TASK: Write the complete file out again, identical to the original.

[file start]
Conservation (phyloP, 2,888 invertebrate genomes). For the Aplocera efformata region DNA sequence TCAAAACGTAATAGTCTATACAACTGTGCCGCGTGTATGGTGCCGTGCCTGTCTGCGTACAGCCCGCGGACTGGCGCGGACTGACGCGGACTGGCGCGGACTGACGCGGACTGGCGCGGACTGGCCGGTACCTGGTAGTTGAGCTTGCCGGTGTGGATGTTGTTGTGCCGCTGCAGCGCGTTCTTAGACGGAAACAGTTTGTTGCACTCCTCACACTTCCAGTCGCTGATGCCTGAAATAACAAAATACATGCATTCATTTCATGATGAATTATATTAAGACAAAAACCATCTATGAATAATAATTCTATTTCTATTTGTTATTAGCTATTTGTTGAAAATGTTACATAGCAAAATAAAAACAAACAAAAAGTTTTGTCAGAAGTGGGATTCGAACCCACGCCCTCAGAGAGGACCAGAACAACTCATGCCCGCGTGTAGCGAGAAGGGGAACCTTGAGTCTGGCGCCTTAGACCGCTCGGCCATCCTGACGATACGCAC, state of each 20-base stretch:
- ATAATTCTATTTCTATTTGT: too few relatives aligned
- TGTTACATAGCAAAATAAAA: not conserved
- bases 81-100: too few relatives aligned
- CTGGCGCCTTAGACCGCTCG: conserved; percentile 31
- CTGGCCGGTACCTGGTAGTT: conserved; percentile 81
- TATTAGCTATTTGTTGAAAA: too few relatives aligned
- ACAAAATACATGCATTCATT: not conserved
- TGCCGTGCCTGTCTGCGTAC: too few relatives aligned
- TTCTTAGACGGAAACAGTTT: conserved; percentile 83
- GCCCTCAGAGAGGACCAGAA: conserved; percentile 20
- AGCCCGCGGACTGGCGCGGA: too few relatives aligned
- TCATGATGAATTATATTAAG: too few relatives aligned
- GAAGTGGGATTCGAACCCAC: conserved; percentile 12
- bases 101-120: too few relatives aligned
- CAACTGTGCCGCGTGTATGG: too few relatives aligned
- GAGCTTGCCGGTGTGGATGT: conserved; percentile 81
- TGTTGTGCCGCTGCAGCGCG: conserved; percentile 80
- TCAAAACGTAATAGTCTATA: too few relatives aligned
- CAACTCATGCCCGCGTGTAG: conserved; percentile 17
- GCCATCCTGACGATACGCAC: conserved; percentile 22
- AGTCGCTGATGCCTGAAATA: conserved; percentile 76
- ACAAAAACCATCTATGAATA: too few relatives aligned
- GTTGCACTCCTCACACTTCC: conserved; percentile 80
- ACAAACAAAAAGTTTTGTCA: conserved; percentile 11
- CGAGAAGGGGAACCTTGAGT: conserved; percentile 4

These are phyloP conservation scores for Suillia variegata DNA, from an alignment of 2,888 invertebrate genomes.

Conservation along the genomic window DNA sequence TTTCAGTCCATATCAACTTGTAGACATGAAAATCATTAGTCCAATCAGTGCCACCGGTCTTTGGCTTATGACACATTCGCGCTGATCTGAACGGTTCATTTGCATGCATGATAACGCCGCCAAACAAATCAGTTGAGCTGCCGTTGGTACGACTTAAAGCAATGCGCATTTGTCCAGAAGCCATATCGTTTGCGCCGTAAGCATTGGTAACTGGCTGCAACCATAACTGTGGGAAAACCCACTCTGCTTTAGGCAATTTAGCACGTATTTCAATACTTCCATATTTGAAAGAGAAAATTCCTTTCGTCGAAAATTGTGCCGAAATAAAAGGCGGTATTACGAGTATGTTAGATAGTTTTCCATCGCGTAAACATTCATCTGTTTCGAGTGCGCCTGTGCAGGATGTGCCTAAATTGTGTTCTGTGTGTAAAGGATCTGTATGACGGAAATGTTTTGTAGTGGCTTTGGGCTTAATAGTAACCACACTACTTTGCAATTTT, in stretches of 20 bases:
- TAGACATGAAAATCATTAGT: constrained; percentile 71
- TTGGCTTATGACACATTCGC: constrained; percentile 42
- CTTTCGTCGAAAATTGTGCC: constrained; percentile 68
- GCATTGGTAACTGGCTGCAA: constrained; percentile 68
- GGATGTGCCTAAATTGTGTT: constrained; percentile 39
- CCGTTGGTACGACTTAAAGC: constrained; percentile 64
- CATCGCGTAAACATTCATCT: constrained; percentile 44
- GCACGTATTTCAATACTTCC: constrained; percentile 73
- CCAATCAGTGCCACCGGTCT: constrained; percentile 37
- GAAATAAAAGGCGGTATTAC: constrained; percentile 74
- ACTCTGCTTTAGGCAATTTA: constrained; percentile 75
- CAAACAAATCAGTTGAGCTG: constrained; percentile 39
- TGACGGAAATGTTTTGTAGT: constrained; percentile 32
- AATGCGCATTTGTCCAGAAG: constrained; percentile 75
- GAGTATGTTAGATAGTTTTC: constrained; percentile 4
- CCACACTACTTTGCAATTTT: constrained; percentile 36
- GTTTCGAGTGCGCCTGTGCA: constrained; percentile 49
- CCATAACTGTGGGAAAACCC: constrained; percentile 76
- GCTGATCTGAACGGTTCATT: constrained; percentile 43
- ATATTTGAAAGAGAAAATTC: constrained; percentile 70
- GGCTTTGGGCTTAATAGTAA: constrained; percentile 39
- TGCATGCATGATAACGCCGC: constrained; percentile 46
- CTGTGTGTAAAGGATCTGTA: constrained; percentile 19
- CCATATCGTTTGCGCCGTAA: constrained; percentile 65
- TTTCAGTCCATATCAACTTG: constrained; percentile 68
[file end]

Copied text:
Conservation (phyloP, 2,888 invertebrate genomes). For the Aplocera efformata region DNA sequence TCAAAACGTAATAGTCTATACAACTGTGCCGCGTGTATGGTGCCGTGCCTGTCTGCGTACAGCCCGCGGACTGGCGCGGACTGACGCGGACTGGCGCGGACTGACGCGGACTGGCGCGGACTGGCCGGTACCTGGTAGTTGAGCTTGCCGGTGTGGATGTTGTTGTGCCGCTGCAGCGCGTTCTTAGACGGAAACAGTTTGTTGCACTCCTCACACTTCCAGTCGCTGATGCCTGAAATAACAAAATACATGCATTCATTTCATGATGAATTATATTAAGACAAAAACCATCTATGAATAATAATTCTATTTCTATTTGTTATTAGCTATTTGTTGAAAATGTTACATAGCAAAATAAAAACAAACAAAAAGTTTTGTCAGAAGTGGGATTCGAACCCACGCCCTCAGAGAGGACCAGAACAACTCATGCCCGCGTGTAGCGAGAAGGGGAACCTTGAGTCTGGCGCCTTAGACCGCTCGGCCATCCTGACGATACGCAC, state of each 20-base stretch:
- ATAATTCTATTTCTATTTGT: too few relatives aligned
- TGTTACATAGCAAAATAAAA: not conserved
- bases 81-100: too few relatives aligned
- CTGGCGCCTTAGACCGCTCG: conserved; percentile 31
- CTGGCCGGTACCTGGTAGTT: conserved; percentile 81
- TATTAGCTATTTGTTGAAAA: too few relatives aligned
- ACAAAATACATGCATTCATT: not conserved
- TGCCGTGCCTGTCTGCGTAC: too few relatives aligned
- TTCTTAGACGGAAACAGTTT: conserved; percentile 83
- GCCCTCAGAGAGGACCAGAA: conserved; percentile 20
- AGCCCGCGGACTGGCGCGGA: too few relatives aligned
- TCATGATGAATTATATTAAG: too few relatives aligned
- GAAGTGGGATTCGAACCCAC: conserved; percentile 12
- bases 101-120: too few relatives aligned
- CAACTGTGCCGCGTGTATGG: too few relatives aligned
- GAGCTTGCCGGTGTGGATGT: conserved; percentile 81
- TGTTGTGCCGCTGCAGCGCG: conserved; percentile 80
- TCAAAACGTAATAGTCTATA: too few relatives aligned
- CAACTCATGCCCGCGTGTAG: conserved; percentile 17
- GCCATCCTGACGATACGCAC: conserved; percentile 22
- AGTCGCTGATGCCTGAAATA: conserved; percentile 76
- ACAAAAACCATCTATGAATA: too few relatives aligned
- GTTGCACTCCTCACACTTCC: conserved; percentile 80
- ACAAACAAAAAGTTTTGTCA: conserved; percentile 11
- CGAGAAGGGGAACCTTGAGT: conserved; percentile 4

These are phyloP conservation scores for Suillia variegata DNA, from an alignment of 2,888 invertebrate genomes.

Conservation along the genomic window DNA sequence TTTCAGTCCATATCAACTTGTAGACATGAAAATCATTAGTCCAATCAGTGCCACCGGTCTTTGGCTTATGACACATTCGCGCTGATCTGAACGGTTCATTTGCATGCATGATAACGCCGCCAAACAAATCAGTTGAGCTGCCGTTGGTACGACTTAAAGCAATGCGCATTTGTCCAGAAGCCATATCGTTTGCGCCGTAAGCATTGGTAACTGGCTGCAACCATAACTGTGGGAAAACCCACTCTGCTTTAGGCAATTTAGCACGTATTTCAATACTTCCATATTTGAAAGAGAAAATTCCTTTCGTCGAAAATTGTGCCGAAATAAAAGGCGGTATTACGAGTATGTTAGATAGTTTTCCATCGCGTAAACATTCATCTGTTTCGAGTGCGCCTGTGCAGGATGTGCCTAAATTGTGTTCTGTGTGTAAAGGATCTGTATGACGGAAATGTTTTGTAGTGGCTTTGGGCTTAATAGTAACCACACTACTTTGCAATTTT, in stretches of 20 bases:
- TAGACATGAAAATCATTAGT: constrained; percentile 71
- TTGGCTTATGACACATTCGC: constrained; percentile 42
- CTTTCGTCGAAAATTGTGCC: constrained; percentile 68
- GCATTGGTAACTGGCTGCAA: constrained; percentile 68
- GGATGTGCCTAAATTGTGTT: constrained; percentile 39
- CCGTTGGTACGACTTAAAGC: constrained; percentile 64
- CATCGCGTAAACATTCATCT: constrained; percentile 44
- GCACGTATTTCAATACTTCC: constrained; percentile 73
- CCAATCAGTGCCACCGGTCT: constrained; percentile 37
- GAAATAAAAGGCGGTATTAC: constrained; percentile 74
- ACTCTGCTTTAGGCAATTTA: constrained; percentile 75
- CAAACAAATCAGTTGAGCTG: constrained; percentile 39
- TGACGGAAATGTTTTGTAGT: constrained; percentile 32
- AATGCGCATTTGTCCAGAAG: constrained; percentile 75
- GAGTATGTTAGATAGTTTTC: constrained; percentile 4
- CCACACTACTTTGCAATTTT: constrained; percentile 36
- GTTTCGAGTGCGCCTGTGCA: constrained; percentile 49
- CCATAACTGTGGGAAAACCC: constrained; percentile 76
- GCTGATCTGAACGGTTCATT: constrained; percentile 43
- ATATTTGAAAGAGAAAATTC: constrained; percentile 70
- GGCTTTGGGCTTAATAGTAA: constrained; percentile 39
- TGCATGCATGATAACGCCGC: constrained; percentile 46
- CTGTGTGTAAAGGATCTGTA: constrained; percentile 19
- CCATATCGTTTGCGCCGTAA: constrained; percentile 65
- TTTCAGTCCATATCAACTTG: constrained; percentile 68